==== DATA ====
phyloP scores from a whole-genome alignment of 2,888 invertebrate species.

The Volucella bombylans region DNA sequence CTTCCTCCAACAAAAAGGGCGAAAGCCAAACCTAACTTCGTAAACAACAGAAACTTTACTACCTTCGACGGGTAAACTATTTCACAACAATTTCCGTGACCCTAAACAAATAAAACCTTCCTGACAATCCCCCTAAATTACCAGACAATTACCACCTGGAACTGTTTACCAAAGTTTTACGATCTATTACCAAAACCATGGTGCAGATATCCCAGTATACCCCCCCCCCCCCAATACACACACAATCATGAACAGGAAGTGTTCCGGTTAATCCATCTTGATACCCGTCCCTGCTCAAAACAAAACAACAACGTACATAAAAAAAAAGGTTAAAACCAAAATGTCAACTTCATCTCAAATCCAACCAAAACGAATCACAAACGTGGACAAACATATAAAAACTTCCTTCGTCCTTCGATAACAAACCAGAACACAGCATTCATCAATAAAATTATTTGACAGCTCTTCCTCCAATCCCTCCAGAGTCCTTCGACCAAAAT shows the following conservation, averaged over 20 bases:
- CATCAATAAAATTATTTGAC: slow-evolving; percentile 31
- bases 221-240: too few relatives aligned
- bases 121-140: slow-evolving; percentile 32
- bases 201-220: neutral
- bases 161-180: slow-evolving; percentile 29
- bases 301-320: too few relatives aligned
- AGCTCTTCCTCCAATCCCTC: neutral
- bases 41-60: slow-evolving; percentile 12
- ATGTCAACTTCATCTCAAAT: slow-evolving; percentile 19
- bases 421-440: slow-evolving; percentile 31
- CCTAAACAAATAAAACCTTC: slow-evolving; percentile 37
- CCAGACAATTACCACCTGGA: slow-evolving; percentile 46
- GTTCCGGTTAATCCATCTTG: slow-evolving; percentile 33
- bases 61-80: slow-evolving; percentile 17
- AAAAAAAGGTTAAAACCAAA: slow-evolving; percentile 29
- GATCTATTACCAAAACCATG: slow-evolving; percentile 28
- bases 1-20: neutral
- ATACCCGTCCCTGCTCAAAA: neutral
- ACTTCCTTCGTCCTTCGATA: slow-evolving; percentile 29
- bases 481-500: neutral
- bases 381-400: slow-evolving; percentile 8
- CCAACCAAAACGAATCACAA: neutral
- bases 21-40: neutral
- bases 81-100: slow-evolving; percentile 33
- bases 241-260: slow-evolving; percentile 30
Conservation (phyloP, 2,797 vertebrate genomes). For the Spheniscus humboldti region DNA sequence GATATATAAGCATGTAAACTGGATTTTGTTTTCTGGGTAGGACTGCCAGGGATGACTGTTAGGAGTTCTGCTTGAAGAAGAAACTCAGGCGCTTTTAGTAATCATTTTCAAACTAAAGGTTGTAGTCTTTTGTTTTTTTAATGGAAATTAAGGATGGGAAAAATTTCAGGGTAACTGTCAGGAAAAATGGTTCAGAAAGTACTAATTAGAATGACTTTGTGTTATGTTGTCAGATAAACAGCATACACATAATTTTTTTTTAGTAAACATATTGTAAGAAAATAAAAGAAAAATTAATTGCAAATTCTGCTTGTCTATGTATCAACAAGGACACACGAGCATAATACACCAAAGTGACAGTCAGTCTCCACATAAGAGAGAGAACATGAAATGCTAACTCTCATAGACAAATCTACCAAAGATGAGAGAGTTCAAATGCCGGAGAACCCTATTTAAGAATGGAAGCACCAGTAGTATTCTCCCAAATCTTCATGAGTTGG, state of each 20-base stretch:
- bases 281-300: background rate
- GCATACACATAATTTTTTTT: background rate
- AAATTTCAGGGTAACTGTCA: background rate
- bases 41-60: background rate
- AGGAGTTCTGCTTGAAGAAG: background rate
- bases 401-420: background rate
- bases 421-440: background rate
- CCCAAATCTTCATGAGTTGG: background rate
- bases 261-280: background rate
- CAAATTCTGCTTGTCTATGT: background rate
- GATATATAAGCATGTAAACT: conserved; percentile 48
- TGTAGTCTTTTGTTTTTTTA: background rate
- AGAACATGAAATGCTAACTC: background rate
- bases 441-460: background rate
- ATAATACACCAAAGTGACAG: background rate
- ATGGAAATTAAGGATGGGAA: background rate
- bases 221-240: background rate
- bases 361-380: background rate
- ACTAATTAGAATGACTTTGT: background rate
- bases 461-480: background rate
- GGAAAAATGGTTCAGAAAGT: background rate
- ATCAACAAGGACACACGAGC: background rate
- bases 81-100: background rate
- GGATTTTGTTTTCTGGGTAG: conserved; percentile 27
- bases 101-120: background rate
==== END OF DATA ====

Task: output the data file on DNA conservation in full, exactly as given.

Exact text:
phyloP scores from a whole-genome alignment of 2,888 invertebrate species.

The Volucella bombylans region DNA sequence CTTCCTCCAACAAAAAGGGCGAAAGCCAAACCTAACTTCGTAAACAACAGAAACTTTACTACCTTCGACGGGTAAACTATTTCACAACAATTTCCGTGACCCTAAACAAATAAAACCTTCCTGACAATCCCCCTAAATTACCAGACAATTACCACCTGGAACTGTTTACCAAAGTTTTACGATCTATTACCAAAACCATGGTGCAGATATCCCAGTATACCCCCCCCCCCCCAATACACACACAATCATGAACAGGAAGTGTTCCGGTTAATCCATCTTGATACCCGTCCCTGCTCAAAACAAAACAACAACGTACATAAAAAAAAAGGTTAAAACCAAAATGTCAACTTCATCTCAAATCCAACCAAAACGAATCACAAACGTGGACAAACATATAAAAACTTCCTTCGTCCTTCGATAACAAACCAGAACACAGCATTCATCAATAAAATTATTTGACAGCTCTTCCTCCAATCCCTCCAGAGTCCTTCGACCAAAAT shows the following conservation, averaged over 20 bases:
- CATCAATAAAATTATTTGAC: slow-evolving; percentile 31
- bases 221-240: too few relatives aligned
- bases 121-140: slow-evolving; percentile 32
- bases 201-220: neutral
- bases 161-180: slow-evolving; percentile 29
- bases 301-320: too few relatives aligned
- AGCTCTTCCTCCAATCCCTC: neutral
- bases 41-60: slow-evolving; percentile 12
- ATGTCAACTTCATCTCAAAT: slow-evolving; percentile 19
- bases 421-440: slow-evolving; percentile 31
- CCTAAACAAATAAAACCTTC: slow-evolving; percentile 37
- CCAGACAATTACCACCTGGA: slow-evolving; percentile 46
- GTTCCGGTTAATCCATCTTG: slow-evolving; percentile 33
- bases 61-80: slow-evolving; percentile 17
- AAAAAAAGGTTAAAACCAAA: slow-evolving; percentile 29
- GATCTATTACCAAAACCATG: slow-evolving; percentile 28
- bases 1-20: neutral
- ATACCCGTCCCTGCTCAAAA: neutral
- ACTTCCTTCGTCCTTCGATA: slow-evolving; percentile 29
- bases 481-500: neutral
- bases 381-400: slow-evolving; percentile 8
- CCAACCAAAACGAATCACAA: neutral
- bases 21-40: neutral
- bases 81-100: slow-evolving; percentile 33
- bases 241-260: slow-evolving; percentile 30
Conservation (phyloP, 2,797 vertebrate genomes). For the Spheniscus humboldti region DNA sequence GATATATAAGCATGTAAACTGGATTTTGTTTTCTGGGTAGGACTGCCAGGGATGACTGTTAGGAGTTCTGCTTGAAGAAGAAACTCAGGCGCTTTTAGTAATCATTTTCAAACTAAAGGTTGTAGTCTTTTGTTTTTTTAATGGAAATTAAGGATGGGAAAAATTTCAGGGTAACTGTCAGGAAAAATGGTTCAGAAAGTACTAATTAGAATGACTTTGTGTTATGTTGTCAGATAAACAGCATACACATAATTTTTTTTTAGTAAACATATTGTAAGAAAATAAAAGAAAAATTAATTGCAAATTCTGCTTGTCTATGTATCAACAAGGACACACGAGCATAATACACCAAAGTGACAGTCAGTCTCCACATAAGAGAGAGAACATGAAATGCTAACTCTCATAGACAAATCTACCAAAGATGAGAGAGTTCAAATGCCGGAGAACCCTATTTAAGAATGGAAGCACCAGTAGTATTCTCCCAAATCTTCATGAGTTGG, state of each 20-base stretch:
- bases 281-300: background rate
- GCATACACATAATTTTTTTT: background rate
- AAATTTCAGGGTAACTGTCA: background rate
- bases 41-60: background rate
- AGGAGTTCTGCTTGAAGAAG: background rate
- bases 401-420: background rate
- bases 421-440: background rate
- CCCAAATCTTCATGAGTTGG: background rate
- bases 261-280: background rate
- CAAATTCTGCTTGTCTATGT: background rate
- GATATATAAGCATGTAAACT: conserved; percentile 48
- TGTAGTCTTTTGTTTTTTTA: background rate
- AGAACATGAAATGCTAACTC: background rate
- bases 441-460: background rate
- ATAATACACCAAAGTGACAG: background rate
- ATGGAAATTAAGGATGGGAA: background rate
- bases 221-240: background rate
- bases 361-380: background rate
- ACTAATTAGAATGACTTTGT: background rate
- bases 461-480: background rate
- GGAAAAATGGTTCAGAAAGT: background rate
- ATCAACAAGGACACACGAGC: background rate
- bases 81-100: background rate
- GGATTTTGTTTTCTGGGTAG: conserved; percentile 27
- bases 101-120: background rate